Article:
print(value.toRadixString(16));              // 22
print(value.toRadixString(2));               // 100010
print((value & bitmask).toRadixString(16));  // 2  (AND)
print((value & ~bitmask).toRadixString(16)); // 20 (AND NOT)
print((value | bitmask).toRadixString(16));  // 2f (OR)
print((value ^ bitmask).toRadixString(16));  // 2d (XOR)
print((value << 4).toRadixString(16));       // 220
print((value >> 4).toRadixString(16));       // 2


<section id="op-other">

Other operators

Operator Name Meaning
() function application represents a function call
[] list access refers to the value at the specified index in the list
expr1 ? expr2 : expr3 conditional if expr is true, executes expr;
     otherwise, executes expr
     (technically special syntax, not an operator)
. member access refers to a property of an expression;
     example: selects property bar
from expression foo


<section id="op-methods">

Operators are methods

Operators are just instance methods with special names. For example, the expression 1 + 2 invokes the + method on 1, with the argument 2—something like 1.+(2). This has a couple of consequences:

  • Dart lets you override many operators. For example, if you define a Vector class, you might define a + method to add two vectors.
  • For operators that work on two operands, the leftmost operand determines which version of the operator is used. For example, if you define a Vector class and a Point class, aVector + aPoint uses the Vector version of +. </section>

The following operators can be overridden:



[]= (list assignment)
equals() (==) *

<aside class="note">

* The == operator can currently be overridden, but not for long. Soon the way to customize the behavior of == will be by overriding the equals() method. </aside>

For an example of overriding operators, see <a href="#classes-operators">Operators</a> in the Classes section.


<section id="op-summary">

Summary of operators

Dart operators should look and act familiar. Behind the scenes, an operator is a specially named method that's invoked on its first operand. As a result, operand order can make a difference: a+b might not give the same result as b+a. You can override many operators. </section>




You can control the flow of your Dart code using any of the following:

  • <a href="#if-else">If and else</a>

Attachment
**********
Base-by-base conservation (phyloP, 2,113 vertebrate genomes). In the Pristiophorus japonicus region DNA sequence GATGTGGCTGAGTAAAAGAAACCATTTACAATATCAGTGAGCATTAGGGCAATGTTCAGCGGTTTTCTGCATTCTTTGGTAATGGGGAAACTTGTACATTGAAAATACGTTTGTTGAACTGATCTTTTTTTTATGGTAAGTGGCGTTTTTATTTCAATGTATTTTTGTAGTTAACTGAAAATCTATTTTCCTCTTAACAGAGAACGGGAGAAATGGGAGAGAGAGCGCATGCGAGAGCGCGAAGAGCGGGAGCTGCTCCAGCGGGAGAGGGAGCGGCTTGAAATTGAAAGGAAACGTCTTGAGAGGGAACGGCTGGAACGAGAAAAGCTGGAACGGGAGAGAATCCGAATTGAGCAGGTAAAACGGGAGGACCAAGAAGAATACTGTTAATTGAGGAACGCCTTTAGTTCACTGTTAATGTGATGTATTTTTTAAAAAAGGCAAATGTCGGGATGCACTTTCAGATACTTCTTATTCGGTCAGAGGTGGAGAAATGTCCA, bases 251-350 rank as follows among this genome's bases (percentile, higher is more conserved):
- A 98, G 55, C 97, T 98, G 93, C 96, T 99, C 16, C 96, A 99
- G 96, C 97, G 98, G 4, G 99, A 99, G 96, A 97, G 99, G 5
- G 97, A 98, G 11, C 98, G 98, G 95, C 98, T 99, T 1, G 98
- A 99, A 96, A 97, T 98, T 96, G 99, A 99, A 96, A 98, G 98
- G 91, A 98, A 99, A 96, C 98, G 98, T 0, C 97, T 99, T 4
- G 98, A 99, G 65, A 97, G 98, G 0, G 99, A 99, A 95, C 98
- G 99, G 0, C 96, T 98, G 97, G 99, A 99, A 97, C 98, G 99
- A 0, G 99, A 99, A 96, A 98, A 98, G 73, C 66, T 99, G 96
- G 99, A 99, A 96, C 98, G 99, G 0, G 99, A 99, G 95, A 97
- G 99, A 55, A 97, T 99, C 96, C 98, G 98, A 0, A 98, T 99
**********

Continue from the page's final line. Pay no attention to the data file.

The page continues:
• <a href="#for-loops">For loops</a>
  • <a href="#while">While and do while</a>
  • <a href="#break">Break and continue</a>
  • <a href="#switch">Switch and case</a>

If and else

if (isRaining()) {
} else if (isSnowing()) {
} else {

Remember, unlike JavaScript, Dart treats all values that are not true as false. See <a href="#booleans">Booleans</a> for more info.

For loops

You can iterate with the standard for loop.

for (int i = 0; i < candidates.length; i++) {

Closures inside of Dart's for loops correctly capture the value of the index, avoiding a common pitfall found in JavaScript. For example, consider:

main() {
  var callbacks = [];
  for (var i = 0; i < 2; i++) {
    callbacks.add(() => print(i));
  callbacks.forEach((c) => c());

The output is 0 and then 1, as expected. In contrast, the example would print 2 and then 2 in JavaScript.

If the object that you are iterating over is a Collection, you can use the <a href="">forEach()</a> method. Using forEach() is a good option if you don't need to know the current iteration counter.

candidates.forEach((candidate) => candidate.interview());

Collections also support the for-in form of iteration:

var collection = [0, 1, 2];
for (var x in collection) {
// prints:
// 0
// 1
// 2

While and do while

A while loop evaluates the conditional before the loop.

while (!auctionItem.currentWinner(bidder) &&
       auctionItem.currentBid < bidder.maximumBid) {
  auctionItem.placeBid(bidder, auction.currentBid + 1);

A do while loop evaluates the conditional after the loop.